which could have been known only to the declarants, and corroborated by other evidence against the person or persons
implicated to show the probability of the latter's actual participation in the commission of the crime, are thus impressed
with features of voluntariness in their execution. 34 Also, the failure of an accused to complain to the swearing officer 35
or to file charges against the persons who allegedly maltreated him, although he had all the chances to do so, manifests
voluntariness in the execution of the confession. 36
We find no merit in herein appellant's contention that Atty. Saunar was not Reyes' own choice as counsel for the
interrogation. While the initial choice of the lawyer in cases where a person under custodial investigation cannot afford the
services of a lawyer is naturally lodged in the police investigators, the accused really has the final choice as he may reject
the counsel chosen for him and ask for another one. A lawyer provided by the investigators is deemed engaged by the
accused where he never raised any objection against the former's appointment during the course of the investigation and
the accused thereafter subscribes to the veracity of his statement before the swearing officer. 37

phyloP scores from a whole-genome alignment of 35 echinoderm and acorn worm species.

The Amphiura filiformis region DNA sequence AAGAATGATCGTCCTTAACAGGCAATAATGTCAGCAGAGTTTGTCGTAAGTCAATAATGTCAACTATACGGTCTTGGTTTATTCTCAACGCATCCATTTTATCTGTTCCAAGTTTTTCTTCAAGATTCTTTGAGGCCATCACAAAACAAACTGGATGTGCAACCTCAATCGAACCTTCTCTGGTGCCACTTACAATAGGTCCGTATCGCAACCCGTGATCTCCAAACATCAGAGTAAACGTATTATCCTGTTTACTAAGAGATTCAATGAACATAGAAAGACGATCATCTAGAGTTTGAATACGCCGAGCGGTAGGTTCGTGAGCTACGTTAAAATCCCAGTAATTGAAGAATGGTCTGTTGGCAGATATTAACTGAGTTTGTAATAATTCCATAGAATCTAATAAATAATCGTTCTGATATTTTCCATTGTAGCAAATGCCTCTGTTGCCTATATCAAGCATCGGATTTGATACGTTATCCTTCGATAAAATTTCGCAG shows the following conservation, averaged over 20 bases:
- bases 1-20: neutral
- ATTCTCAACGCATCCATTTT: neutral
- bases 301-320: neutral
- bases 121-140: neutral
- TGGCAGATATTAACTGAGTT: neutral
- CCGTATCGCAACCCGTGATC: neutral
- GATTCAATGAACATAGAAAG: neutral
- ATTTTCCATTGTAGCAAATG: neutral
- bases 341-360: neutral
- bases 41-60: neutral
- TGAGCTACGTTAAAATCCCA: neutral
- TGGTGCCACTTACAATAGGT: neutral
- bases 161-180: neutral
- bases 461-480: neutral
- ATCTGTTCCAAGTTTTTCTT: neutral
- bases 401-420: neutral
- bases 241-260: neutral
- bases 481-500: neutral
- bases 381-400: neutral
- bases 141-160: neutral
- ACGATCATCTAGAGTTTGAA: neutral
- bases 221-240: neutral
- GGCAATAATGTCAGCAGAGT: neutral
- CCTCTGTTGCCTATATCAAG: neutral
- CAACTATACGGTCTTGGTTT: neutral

Here, while the lawyers of the accused were provided by the NBI, the accused never signified their desire to have a
lawyer of their own choice. Thus, we also disagree with appellant's claim that the lawyer who assisted him in his waiver
came in only after he had executed his waiver. His own statements shows that he waived his rights in the presence and
with the advice of Atty. Rodolfo Dahiroc.
To be an effective counsel, a lawyer need not challenge all the questions being propounded to his client. The presence of
a lawyer is not intended to stop an accused from saying anything which might incriminate him but, rather, it was adopted
in our Constitution to preclude the slightest coercion as would lead the accused to admit something false. 38 The counsel,
however, should never prevent an accused from freely and voluntarily telling the truth. 39 Hence, absent any showing that
the lawyers who assisted the accused were remiss in their duties, it can be safely concluded that the custodial
investigation of Reyes and Lara were regularly conducted. 40
Even disregarding for a moment Reyes' extrajudicial declaration, appellant Lara can still be held accountable under his
own sworn statement. Well-entrenched is the rule that it is not necessary that an eyewitness should testify to having seen
the accused committing the crime or had seen him under circumstances indicating his having committed the crime, before
the accused may be held liable under his confession. 41 This is how much weight and credence our jurisprudence gives
to a confession. The Rules of Court 42 provide that "(t)he declaration of an accused acknowledging his guilt of the offense
charged, or any offense necessarily included therein, may be given in evidence against him."
Of course, when the confession is made outside of court proceedings, it must be accompanied by evidence of the corpus